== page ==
By Joe Holley
Washington Post Staff Writer
Wednesday, November 15, 2006
Anthony Abbot Lapham, 70, a former general counsel at the Central Intelligence Agency and a dedicated environmentalist, died of a heart attack Nov. 11 while trout fishing with his son on the Cane River near Asheville, N.C.
Mr. Lapham was the third general counsel in the agency's history and the first brought in from outside.
"All of us in the CIA family are saddened to learn of the passing of Anthony Lapham," Gen. Michael V. Hayden, director of the CIA, said in a statement. "Tony was CIA's chief legal officer during a period of momentous change and challenges for the agency, and he carried out his responsibilities with extraordinary skill and integrity."
That period came in the mid-1970s in the wake of congressional hearings chaired by U.S. Sen. Frank Church (D-Idaho). The Church committee investigated the alleged involvement of the nation's intelligence agencies in assassination attempts against foreign leaders, spying on U.S. citizens and other illegal activities.
Appointed general counsel in 1976 during the tenure of Director George H.W. Bush, Mr. Lapham served until 1979 under Bush's successor, Adm. Stansfield Turner.
According to John Rizzo, the CIA's acting general counsel, Mr. Lapham was the first agency general counsel to actually sit in on meetings of CIA agents. "He insisted that there be an operational presence," Rizzo said. "To establish that beachhead was critical. He was responsible for that."
Mr. Lapham was "unbelievably apolitical," said his son, Nicholas Lapham, in striking contrast to his elder brother, Lewis Lapham, the essayist and recently retired editor of Harper's Magazine.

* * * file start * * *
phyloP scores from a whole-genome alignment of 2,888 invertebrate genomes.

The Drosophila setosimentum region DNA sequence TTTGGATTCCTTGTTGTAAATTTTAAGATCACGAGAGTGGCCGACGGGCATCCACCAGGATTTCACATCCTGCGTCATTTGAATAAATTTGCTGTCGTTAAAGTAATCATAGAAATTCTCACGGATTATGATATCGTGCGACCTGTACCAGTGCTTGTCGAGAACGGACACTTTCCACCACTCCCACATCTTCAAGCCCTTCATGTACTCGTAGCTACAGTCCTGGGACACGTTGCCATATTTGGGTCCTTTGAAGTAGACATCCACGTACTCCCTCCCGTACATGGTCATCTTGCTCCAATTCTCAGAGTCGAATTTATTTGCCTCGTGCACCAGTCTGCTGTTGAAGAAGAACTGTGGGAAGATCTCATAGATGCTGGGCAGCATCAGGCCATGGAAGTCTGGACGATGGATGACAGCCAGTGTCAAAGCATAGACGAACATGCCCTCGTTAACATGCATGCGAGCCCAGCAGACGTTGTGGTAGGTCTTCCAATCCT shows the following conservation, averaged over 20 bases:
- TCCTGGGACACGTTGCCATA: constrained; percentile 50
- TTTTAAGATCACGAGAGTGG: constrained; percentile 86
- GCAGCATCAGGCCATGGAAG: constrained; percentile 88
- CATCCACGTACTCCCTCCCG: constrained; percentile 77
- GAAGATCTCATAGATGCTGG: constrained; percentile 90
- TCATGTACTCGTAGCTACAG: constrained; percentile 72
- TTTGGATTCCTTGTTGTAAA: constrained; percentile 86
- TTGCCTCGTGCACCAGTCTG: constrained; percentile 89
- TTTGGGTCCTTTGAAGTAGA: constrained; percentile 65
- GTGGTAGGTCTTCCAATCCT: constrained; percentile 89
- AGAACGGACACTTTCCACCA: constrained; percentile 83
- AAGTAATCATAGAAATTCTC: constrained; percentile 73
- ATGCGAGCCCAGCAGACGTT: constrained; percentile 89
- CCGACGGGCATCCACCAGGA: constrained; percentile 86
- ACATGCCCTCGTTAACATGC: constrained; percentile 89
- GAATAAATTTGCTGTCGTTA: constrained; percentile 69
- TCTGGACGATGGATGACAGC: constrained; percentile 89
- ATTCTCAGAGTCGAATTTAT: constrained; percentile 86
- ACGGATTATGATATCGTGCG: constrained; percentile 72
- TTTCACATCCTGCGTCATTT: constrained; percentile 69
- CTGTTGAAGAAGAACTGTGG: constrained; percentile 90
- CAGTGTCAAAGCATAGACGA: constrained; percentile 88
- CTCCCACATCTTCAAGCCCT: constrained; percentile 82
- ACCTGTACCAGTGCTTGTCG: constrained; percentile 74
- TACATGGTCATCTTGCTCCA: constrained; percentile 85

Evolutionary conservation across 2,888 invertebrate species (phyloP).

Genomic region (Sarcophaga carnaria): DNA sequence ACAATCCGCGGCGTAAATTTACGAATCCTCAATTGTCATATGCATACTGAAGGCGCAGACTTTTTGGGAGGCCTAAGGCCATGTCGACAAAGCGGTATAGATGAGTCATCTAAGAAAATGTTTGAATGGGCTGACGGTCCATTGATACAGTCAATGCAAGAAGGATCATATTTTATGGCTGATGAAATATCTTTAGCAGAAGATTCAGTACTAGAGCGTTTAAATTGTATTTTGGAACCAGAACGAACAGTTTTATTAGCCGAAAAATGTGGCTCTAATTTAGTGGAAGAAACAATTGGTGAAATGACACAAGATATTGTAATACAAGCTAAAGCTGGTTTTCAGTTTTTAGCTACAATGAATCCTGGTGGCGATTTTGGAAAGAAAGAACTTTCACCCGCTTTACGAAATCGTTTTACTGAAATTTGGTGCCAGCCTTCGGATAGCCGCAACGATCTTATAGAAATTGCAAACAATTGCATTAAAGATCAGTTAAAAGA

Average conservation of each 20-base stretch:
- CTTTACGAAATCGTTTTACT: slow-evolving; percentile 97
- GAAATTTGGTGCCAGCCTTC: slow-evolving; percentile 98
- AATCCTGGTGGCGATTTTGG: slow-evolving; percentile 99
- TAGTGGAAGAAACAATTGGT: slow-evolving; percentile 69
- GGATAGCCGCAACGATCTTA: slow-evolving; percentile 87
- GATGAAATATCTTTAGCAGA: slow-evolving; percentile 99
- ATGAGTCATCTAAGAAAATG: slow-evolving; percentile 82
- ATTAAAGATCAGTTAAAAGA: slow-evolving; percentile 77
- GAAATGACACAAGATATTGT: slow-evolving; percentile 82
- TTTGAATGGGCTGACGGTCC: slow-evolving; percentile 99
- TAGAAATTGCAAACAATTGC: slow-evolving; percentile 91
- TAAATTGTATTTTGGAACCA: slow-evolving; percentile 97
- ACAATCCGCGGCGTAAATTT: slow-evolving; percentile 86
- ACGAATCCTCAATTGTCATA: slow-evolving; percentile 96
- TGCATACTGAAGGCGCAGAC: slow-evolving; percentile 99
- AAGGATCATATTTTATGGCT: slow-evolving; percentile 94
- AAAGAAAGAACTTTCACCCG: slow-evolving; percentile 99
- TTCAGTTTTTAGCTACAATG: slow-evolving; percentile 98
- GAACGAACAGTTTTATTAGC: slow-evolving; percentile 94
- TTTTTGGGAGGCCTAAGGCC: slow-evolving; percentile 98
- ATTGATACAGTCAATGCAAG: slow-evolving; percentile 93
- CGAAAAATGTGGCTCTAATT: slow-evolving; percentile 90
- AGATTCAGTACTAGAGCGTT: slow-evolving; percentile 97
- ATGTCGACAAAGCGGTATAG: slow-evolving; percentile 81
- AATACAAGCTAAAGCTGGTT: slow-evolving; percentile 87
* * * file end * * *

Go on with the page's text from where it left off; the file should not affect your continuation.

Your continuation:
"He served under both Republicans and Democrats at the CIA, and he had friends who were Republicans and friends who were Democrats," his son said, noting that shortly after he left the CIA, he represented Geraldine Ferraro, the New York congresswoman and 1984 Democratic vice presidential candidate, in a high-profile case involving her husband's business dealings.
"Partisanship wasn't in his nature," Nicholas Lapham said.
His abiding love was the outdoors, an affection that only deepened when he bought rural property on the Jordan River in Rappahannock County, Va. A voracious reader of books about water and rivers, the use and misuse of natural resources and other environmental issues, he enjoyed fishing with his sons on the Snake, the Yampa, the Missouri and other waterways in the American West. He also made numerous trips to Africa.
At the time of his death, he was chairman of American Rivers, an organization dedicated to conserving U.S. river systems. He served on the board of the Krebser Fund for Rappahannock County Conservation and was a past trustee of Ocean Conservancy, American Farmland Trust, the National Audubon Society, Environmental Defense and the Audubon Naturalist Society of the Central Atlantic States.
According to U.S. Sen. Jay Rockefeller (D-W.Va.), Mr. Lapham's involvement with environmental concerns went deeper than politics and policy debates. Rockefeller said he believed his longtime friend felt "a philosophical need to put America right."
Mr. Lapham was born in San Francisco and received a bachelor's degree from Yale University in 1958. He moved to the District that same year and attended law school at night while working on Capitol Hill. He got his law degree from Georgetown University Law Center in 1961 and served stateside in the Army with the 226th Military Intelligence Detachment.
From 1962 to 1965, he worked in the U.S. Justice Department as assistant U.S. attorney for the District. From 1965 to 1967, he was at the Treasury Department, where he was executive assistant to the special assistant to the secretary of the Treasury.
In 1967, he joined the Washington law firm of Shea and Gardner (now Goodwin Procter), first as an associate and then as a partner. He returned to the firm in 1980, after his tenure at the CIA, becoming "of counsel" in 2000. He also served on the board of trustees of the public broadcasting station WETA.
In addition to his son, of Washington, and his brother, survivors include his wife of 42 years, Burks Bingham Lapham of Washington; another son, David Anthony Lapham of New York; and two grandsons.